C is for Cuneiform

We’re still punching holes in things to make programs.  Yes, we are.  All these fancy editors and we’re still baking code in clay.  Most code is syntax on wax tablets, dead bits about as accessible to your average program as heiroglyphics sunk under the sand.  Such a waste, it doesn’t have to be this way.

Steve Yegge has an interesting (if long) bit on what the Next Big Language is going to be. Go ahead and read it (don’t miss the first few comments). I’ll wait.

He’s absolutely correct about both the difficulty of parsing a “modern” language, and the requirement that any Next Big Language is going to have to support more or less the same syntax because people are used to it. But parsing C is hard, and parsing C++ is hell-on-roller-skates.  That’s why people pay through the nose for competent tools that work with these languages; the barrier to get any kind of meta-tool working at the semantic level (what I mean is: above the level of grep) is really high. When you add vendor-specific extensions (e.g., “The Frobozz Quality Suite works great for Linux, the Mac and Windows, but we need it to run on stuff written for the Xbox-360 and the Playstation 3”) you’re basically just doomed.

My opinion: The Next Big Language needs to be essentially a DOM. Call it reflection that you can use to write code with, call it a parse tree with semantic contracts and a run-time, call it whatever you want, but having programs easily able to read and write other programs is just too powerful a paradigm to keep ignoring.

I hardly care if the language is LALR(N), reverse polish, prefix, Unicode-based or has continuation characters in column 6. As long as I have an editor that can speak to a capable abstraction that in turn *writes* in that language, I honest don’t give a damn what the language looks like; I’ll make it look like whatever I’m comfortable with at the moment.  Why should there be only one way to look at an entire hunk of source code?

So when we standardize the print-rep of a language, what are we really doing? Simply making it easier to publish textbooks about the language? Making it so that we can still write programs with strips of paper and an awl? Why do we bother with a text-rep of a language any more?  Let the audience decide where to put the semicolons for a change.  Let’s get out of the Emacs and vi ghettos and actually use these bitmap displays for something other than fancy keypunching.  (Remember, however, the cautionary tale of the UCSD Pascal editor of the early 80s, which forced you into syntax and basically sucked dead exploding goats).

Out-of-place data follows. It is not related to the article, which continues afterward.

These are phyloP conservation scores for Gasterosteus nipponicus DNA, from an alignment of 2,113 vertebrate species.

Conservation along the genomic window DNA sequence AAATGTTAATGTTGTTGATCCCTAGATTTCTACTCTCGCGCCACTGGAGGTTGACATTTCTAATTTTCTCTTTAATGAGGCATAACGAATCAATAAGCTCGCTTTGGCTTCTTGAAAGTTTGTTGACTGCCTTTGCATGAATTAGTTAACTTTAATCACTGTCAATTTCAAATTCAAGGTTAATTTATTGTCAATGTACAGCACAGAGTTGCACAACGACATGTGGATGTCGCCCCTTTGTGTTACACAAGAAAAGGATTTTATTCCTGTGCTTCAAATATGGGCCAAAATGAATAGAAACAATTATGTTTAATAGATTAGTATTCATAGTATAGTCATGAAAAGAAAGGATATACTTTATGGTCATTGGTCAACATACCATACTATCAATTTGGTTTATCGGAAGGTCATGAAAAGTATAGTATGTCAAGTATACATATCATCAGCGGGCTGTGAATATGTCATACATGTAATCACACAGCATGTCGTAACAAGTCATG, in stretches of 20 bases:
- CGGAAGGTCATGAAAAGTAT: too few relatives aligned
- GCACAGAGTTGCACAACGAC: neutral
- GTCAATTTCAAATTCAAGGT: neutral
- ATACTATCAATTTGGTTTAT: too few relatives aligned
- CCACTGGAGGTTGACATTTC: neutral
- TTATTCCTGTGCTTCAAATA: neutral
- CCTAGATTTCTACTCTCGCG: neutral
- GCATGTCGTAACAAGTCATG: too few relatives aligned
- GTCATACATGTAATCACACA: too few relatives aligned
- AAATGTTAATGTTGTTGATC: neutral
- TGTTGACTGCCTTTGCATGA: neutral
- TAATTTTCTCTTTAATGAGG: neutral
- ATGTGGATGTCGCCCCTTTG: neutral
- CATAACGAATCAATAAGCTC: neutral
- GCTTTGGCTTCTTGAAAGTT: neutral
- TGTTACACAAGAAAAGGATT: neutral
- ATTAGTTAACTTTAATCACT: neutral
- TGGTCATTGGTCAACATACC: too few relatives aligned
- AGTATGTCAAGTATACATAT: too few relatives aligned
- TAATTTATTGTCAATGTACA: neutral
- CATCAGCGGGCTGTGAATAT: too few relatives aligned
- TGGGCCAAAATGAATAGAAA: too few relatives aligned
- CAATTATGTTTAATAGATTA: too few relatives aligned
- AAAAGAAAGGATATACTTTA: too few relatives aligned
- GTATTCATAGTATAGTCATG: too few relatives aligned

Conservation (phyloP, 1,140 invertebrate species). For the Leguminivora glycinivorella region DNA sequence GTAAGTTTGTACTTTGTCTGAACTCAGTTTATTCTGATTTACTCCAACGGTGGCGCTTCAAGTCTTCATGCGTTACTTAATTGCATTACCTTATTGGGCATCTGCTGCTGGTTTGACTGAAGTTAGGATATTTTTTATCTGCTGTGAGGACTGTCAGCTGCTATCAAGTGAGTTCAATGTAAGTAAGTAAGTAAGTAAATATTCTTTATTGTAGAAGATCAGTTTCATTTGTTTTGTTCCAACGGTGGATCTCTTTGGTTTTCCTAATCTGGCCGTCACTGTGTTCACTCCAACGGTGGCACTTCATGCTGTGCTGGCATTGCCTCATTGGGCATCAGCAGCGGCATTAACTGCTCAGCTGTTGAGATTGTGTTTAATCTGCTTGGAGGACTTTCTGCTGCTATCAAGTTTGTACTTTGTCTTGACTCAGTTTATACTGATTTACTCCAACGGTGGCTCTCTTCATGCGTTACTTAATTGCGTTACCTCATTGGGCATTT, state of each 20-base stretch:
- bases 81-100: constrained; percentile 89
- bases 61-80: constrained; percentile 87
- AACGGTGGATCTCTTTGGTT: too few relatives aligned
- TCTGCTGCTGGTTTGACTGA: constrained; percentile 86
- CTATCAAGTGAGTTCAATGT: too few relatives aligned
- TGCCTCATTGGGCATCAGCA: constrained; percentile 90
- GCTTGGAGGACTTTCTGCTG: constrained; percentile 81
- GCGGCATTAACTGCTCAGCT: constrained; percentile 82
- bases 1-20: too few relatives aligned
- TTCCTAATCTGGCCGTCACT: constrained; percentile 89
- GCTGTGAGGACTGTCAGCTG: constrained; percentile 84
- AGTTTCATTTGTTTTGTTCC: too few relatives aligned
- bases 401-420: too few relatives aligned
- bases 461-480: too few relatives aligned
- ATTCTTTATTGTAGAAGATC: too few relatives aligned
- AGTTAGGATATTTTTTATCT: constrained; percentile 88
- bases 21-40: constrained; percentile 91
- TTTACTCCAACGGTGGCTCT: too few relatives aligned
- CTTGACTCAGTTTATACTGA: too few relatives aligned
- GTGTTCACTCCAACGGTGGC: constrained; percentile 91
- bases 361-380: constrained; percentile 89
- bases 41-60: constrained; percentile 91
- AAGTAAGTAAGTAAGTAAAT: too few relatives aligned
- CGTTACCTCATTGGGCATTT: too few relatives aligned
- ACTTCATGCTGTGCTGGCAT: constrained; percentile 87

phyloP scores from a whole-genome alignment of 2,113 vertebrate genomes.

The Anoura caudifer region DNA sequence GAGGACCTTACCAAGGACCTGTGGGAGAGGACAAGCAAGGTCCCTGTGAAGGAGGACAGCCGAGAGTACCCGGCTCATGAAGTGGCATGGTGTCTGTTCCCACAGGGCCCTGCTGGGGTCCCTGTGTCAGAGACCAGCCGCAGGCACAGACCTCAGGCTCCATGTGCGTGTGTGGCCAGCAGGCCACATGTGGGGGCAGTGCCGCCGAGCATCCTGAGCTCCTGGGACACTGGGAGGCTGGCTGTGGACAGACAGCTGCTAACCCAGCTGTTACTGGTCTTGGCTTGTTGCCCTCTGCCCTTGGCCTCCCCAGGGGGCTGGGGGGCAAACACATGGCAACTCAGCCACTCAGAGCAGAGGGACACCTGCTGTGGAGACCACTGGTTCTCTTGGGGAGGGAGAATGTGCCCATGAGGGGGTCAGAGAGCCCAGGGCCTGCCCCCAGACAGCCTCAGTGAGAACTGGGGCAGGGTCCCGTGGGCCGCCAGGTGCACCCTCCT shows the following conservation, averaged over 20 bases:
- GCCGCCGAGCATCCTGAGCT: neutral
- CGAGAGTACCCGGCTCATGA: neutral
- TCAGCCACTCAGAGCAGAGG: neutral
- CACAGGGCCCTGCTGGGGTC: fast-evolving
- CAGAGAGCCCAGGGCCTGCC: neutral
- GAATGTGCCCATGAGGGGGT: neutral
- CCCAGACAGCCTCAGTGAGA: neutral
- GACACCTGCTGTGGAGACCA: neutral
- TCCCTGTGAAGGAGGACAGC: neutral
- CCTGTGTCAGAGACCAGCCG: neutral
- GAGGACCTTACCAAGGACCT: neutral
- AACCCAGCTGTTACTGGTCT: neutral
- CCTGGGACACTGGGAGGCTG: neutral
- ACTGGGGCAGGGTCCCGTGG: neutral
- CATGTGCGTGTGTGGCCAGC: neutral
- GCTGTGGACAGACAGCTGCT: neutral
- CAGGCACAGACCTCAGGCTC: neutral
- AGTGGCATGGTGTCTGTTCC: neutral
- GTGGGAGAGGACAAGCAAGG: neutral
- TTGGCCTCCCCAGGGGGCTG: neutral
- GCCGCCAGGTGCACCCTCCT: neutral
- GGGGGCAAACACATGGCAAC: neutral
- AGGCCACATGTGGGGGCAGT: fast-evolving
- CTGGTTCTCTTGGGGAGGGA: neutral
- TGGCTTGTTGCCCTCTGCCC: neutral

I’m begging some important questions, namely all the semantics (though if you stray too far from C you’re in trouble on bare-metal platforms and other places where cycles matter), and what the heck do we do with compilation units (which are, after all, a reflection on compiler technology, the miserable state of our disk I/O bandwidth, and our seeming inability to make efficient use of main memory that is running $100 a gigabyte these days, about an hour’s salary for a good engineer).  What if the floor for a dev box was 64G of RAM and $5000 worth of really good hard disk array?  (Or better yet, a decent build system in the basement?)

More nattering later…

[Yes, C# has a not very nice code DOM, maybe improved since the last time I looked.  LISP has had something like this forever, as long as you like LISP.  With the JVM and CLR you can pick your own language rep as long as you like assembly language, which is not very interesting.]

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0 Responses to C is for Cuneiform

  1. Jack P. says:

    So.. what do you think Steve thinks the NBL is? (I’m guessing either JavaScript or Python.)

    If you go back over his blog posts, you’ll see that in the past he has been excited about many different languages. (Although I don’t recall that he’s ever called one of them the NBL.) So it’s possible that he’s mistaken about the potential for this new language — he may be in the early stages of infatuation with it.

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